How sailing works at the Olympics

How the 2012 Olympic sailing competition works:

THE SPORT:

- There are 10 Olympic sailing events, or classes, of which Australia will be represented in eight.

- Most races are sailed in what is known as fleet racing, a format with fleets of boats racing around the same course at the same time.

- Only the match racing is different. It involves two six-metre Elliott keelboats sailing against each other in a head-to-head, round-robin format.

- Each country is permitted only one entry per sailing class.

COMPETITION and SCORING:

- For each class (other than match racing) there is an opening series followed by a medal race.

- Ten opening races are scheduled for every class, except for the 49er class which sails on a shorter course and so will compete in 15 opening races.

- Scores are awarded according to a boat’s finishing position in each race: eg. first place is awarded one point, 12th place is awarded 12 points, and so on.

- Once five or more races are completed, sailors can discard their single worst result.

- The top 10 boats in each class at the end of the opening series qualify for the medal race, which awards double points.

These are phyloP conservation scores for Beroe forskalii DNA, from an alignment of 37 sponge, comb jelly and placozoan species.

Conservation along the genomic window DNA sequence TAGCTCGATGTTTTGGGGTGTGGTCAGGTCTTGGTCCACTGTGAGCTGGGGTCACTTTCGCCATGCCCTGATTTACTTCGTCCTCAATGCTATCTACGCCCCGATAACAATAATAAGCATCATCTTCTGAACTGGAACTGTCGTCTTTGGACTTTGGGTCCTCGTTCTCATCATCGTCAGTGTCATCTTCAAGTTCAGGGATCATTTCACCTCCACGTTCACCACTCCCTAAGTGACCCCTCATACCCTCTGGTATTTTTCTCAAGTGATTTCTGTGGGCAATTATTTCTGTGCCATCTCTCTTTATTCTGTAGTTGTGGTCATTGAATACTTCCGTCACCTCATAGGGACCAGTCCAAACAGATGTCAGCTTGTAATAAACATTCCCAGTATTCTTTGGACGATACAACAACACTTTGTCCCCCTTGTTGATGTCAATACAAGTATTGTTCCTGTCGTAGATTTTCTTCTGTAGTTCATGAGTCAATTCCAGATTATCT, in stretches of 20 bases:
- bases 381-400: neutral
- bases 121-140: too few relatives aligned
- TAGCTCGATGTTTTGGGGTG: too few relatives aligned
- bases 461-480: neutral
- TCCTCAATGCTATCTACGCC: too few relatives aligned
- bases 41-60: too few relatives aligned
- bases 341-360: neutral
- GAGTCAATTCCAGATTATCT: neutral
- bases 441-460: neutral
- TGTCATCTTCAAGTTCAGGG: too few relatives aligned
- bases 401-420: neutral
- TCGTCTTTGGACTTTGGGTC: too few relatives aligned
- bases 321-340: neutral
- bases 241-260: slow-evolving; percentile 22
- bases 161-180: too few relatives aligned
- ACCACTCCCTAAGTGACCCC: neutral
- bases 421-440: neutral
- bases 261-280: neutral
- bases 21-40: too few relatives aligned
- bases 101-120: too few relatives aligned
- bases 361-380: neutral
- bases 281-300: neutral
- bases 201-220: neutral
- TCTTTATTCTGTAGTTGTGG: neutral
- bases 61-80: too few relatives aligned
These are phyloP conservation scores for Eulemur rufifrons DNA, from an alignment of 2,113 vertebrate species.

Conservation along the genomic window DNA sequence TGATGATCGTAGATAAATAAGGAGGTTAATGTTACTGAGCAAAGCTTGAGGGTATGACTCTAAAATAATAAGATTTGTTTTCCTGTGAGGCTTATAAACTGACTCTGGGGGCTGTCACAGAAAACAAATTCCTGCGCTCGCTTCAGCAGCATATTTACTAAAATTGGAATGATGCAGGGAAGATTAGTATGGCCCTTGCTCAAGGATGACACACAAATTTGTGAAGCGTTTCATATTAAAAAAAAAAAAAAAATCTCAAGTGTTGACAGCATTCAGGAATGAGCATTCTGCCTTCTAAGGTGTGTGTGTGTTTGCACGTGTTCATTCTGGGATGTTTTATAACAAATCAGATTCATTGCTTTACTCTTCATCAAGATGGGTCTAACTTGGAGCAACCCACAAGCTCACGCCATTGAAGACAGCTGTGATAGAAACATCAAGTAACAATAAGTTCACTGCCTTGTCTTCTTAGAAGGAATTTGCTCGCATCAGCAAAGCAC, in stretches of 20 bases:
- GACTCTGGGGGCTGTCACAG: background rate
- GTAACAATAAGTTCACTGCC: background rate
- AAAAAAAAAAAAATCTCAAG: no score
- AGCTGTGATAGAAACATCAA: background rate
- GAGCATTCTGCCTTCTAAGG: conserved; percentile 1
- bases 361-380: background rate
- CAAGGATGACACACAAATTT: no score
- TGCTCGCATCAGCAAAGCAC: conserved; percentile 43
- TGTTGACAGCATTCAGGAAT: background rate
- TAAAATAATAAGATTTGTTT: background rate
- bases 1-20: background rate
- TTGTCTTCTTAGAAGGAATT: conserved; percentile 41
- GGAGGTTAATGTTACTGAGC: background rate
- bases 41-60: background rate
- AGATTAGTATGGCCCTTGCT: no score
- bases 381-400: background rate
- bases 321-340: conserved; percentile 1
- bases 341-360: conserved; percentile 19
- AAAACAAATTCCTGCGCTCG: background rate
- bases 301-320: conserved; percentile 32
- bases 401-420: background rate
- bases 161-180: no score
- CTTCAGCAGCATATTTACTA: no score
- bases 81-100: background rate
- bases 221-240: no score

- The lowest-accumulated scores throughout the regatta earn the medals.

- Match racers compete in a round-robin format before the best-performing enter a knockout final series.

CLASSES:

- 49er: 4.9m two-person skiff, designed by Australian Julian Bethwaite. Made it’s Olympic debut: Sydney 2000.

- 470 (men and women): 4.7-metre, 120kg double-handed dinghy with centreboard. Olympic debut: Montreal 1976.

- Laser (men): Debuting at the 1996 Atlanta Olympics, the Laser is a 4.2m single-handed dinghy, weighing 59kg and noted for being fast, responsive and lightweight.

- Finn (men): First sailed at the 1952 Helsinki Olympics, the Finn is a heavyweight (107kg) single-handed dinghy and the only class to have featured at all Olympic Games since Helsinki.

- Laser Radial (women): Single-handed, centreboard dinghy. Similar to the Laser but designed for more lightweight sailors, especially in youth and women’s sailing.

- RS:X (men and women): Windsurfing class. The RS:X was designed in 2004. Windsurfing using a different board debuted at the 1984 Los Angeles games.

- Star (men): Two-man keelboat weighing 671kg and measuring 6.9 metres. Made its Olympic debut in 1932.

- Match racing (women): Triple-handed six-metre Elliott keelboat designed by Greg Elliott. The match racing format makes its debut at the London Games. Match racing makes its debut at the London Games.


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